For the last year, I’ve been on the hunt for what seems like a proverbial needle in the haystack: companies that are actually changing their cultures in order to advance significant numbers of women into the senior ranks. Given predictions that it will take another 25 years to reach parity with men at the senior-VP level and another 75 years after that in the C-suite — yes, we’re talking about 2116 — it’s definitely time for corporate America to “get with a program” before they lose even more female talent and customers.
Thankfully, my digging so far has turned up about a half-dozen companies who are totally committed and focused on changing their internal landscape to an environment where women can succeed. One company that has moved the needle quite substantially, which I mentioned, albeit briefly given limited space, in my recent New York Times article is BlackRock, the world’s largest money manager that employs 12,500 people in more than 30 countries. Since that article came out, many people have asked me for more information on what BlackRock is doing and this article sets forth some of the details.
While founded 25 years ago, by eight partners, including two women, it wasn’t until 2009, when during one of its biggest and most transformational acquisitions (Barclays Global Investors) that the firm got serious about developing more formalized talent management processes and practices, particularly in terms of fostering the advancement of women. They expanded upon the Women’s Initiative Network (WINS), first started by Barclays to develop the full potential of female employees across the board. But about a year later, BlackRock decided that wasn’t enough. They needed a targeted program exclusively for senior women and in 2011 launched the Women’s Leadership Forum (WLF), a yearlong program to address the leadership skills, global networks and sponsorships needed for advancement.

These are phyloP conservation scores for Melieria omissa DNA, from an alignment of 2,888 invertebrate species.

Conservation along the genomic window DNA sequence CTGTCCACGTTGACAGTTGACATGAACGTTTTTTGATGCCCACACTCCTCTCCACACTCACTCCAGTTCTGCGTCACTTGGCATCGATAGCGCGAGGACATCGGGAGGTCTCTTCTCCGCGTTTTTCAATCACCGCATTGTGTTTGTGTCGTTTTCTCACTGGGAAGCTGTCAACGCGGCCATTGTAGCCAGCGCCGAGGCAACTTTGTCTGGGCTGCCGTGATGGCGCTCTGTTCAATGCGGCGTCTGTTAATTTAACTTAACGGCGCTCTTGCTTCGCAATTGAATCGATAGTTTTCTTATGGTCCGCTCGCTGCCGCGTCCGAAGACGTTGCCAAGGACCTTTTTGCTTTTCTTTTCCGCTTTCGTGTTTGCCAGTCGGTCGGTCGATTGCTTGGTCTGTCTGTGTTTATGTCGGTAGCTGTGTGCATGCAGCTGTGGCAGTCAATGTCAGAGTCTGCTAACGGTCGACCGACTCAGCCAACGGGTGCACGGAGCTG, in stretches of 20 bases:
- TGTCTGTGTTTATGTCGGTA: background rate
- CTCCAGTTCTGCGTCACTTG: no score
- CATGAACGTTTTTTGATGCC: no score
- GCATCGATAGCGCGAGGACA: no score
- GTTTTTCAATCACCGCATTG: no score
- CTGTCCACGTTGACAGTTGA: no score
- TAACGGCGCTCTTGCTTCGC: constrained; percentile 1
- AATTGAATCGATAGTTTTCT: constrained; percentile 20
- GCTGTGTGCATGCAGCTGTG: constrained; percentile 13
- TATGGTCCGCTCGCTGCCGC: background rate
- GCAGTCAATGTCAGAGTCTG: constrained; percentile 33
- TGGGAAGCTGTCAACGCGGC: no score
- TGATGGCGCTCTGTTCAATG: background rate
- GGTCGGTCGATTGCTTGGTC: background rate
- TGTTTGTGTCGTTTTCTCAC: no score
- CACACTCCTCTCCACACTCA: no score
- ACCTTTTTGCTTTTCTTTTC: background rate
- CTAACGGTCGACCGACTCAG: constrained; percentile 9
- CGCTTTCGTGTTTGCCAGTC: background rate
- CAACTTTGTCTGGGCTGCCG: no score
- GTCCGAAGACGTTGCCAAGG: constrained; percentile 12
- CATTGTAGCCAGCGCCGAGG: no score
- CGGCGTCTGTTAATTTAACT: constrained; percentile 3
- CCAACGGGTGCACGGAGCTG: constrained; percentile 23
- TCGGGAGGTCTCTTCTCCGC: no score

Approximately 40 directors and managing directors throughout the company globally are invited annually to participate in WLF. They are selected from a pool of nominees put forward by the Global Executive Committee (GEC), BlackRock’s highest level decision-making body, comprised of approximately 22 executives, responsible for key activities and operations. GEC members are responsible for nominating individuals from their sector ensuring that the WLF cohort represents a balanced mix of functions, businesses and locations, given that part of the power of the program is connecting women globally. A key criterion for selection is being seen as a high-performing corporate athlete, so to speak, with the potential to expand enterprise leadership scope by moving into a larger role in a specific domain or across functions.
More than 160 women have completed the WLF program, and it is now a highly-coveted opportunity within the firm. Two-thirds of the participants from the pilot program moved into new or expanded roles within approximately a year, and since then, 89 percent of alumnae have achieved similar success. For example, Anne Ackerley, who was COO for BlackRock’s Global Client Group when she entered the program, has since gone on to serve as the firm’s CMO, and last year was tapped to lead the Defined Contribution Group. Kathryn Barnes, who raised her hand for the position of COO of the firm’s Australia business and was considered the top candidate for the position, was named to the role upon returning from maternity leave.
Further, 71 percent of the alumnae who began the program as directors have since been promoted to managing director. In 2013, one-third of managing directors’ promotions were women, a level nearly sustained in 2014 and 2015. For comparison, in 2015 Goldman Sachs touted that a quarter of its new management directors were women, a record breaking proportion for the firm.
But WLF participation has led to more than just new or expanded roles. The program has proven to be equally valuable in terms of gaining membership on influential governance bodies: the Global Executive Committee, Global Operating Committee and Human Capital Committee, among others. Notably too, during the last four years, employee opinion scores on measures for women and the firm’s commitment to diversity particularly among women at the director level and above have significantly improved.
Top Ten Success Factors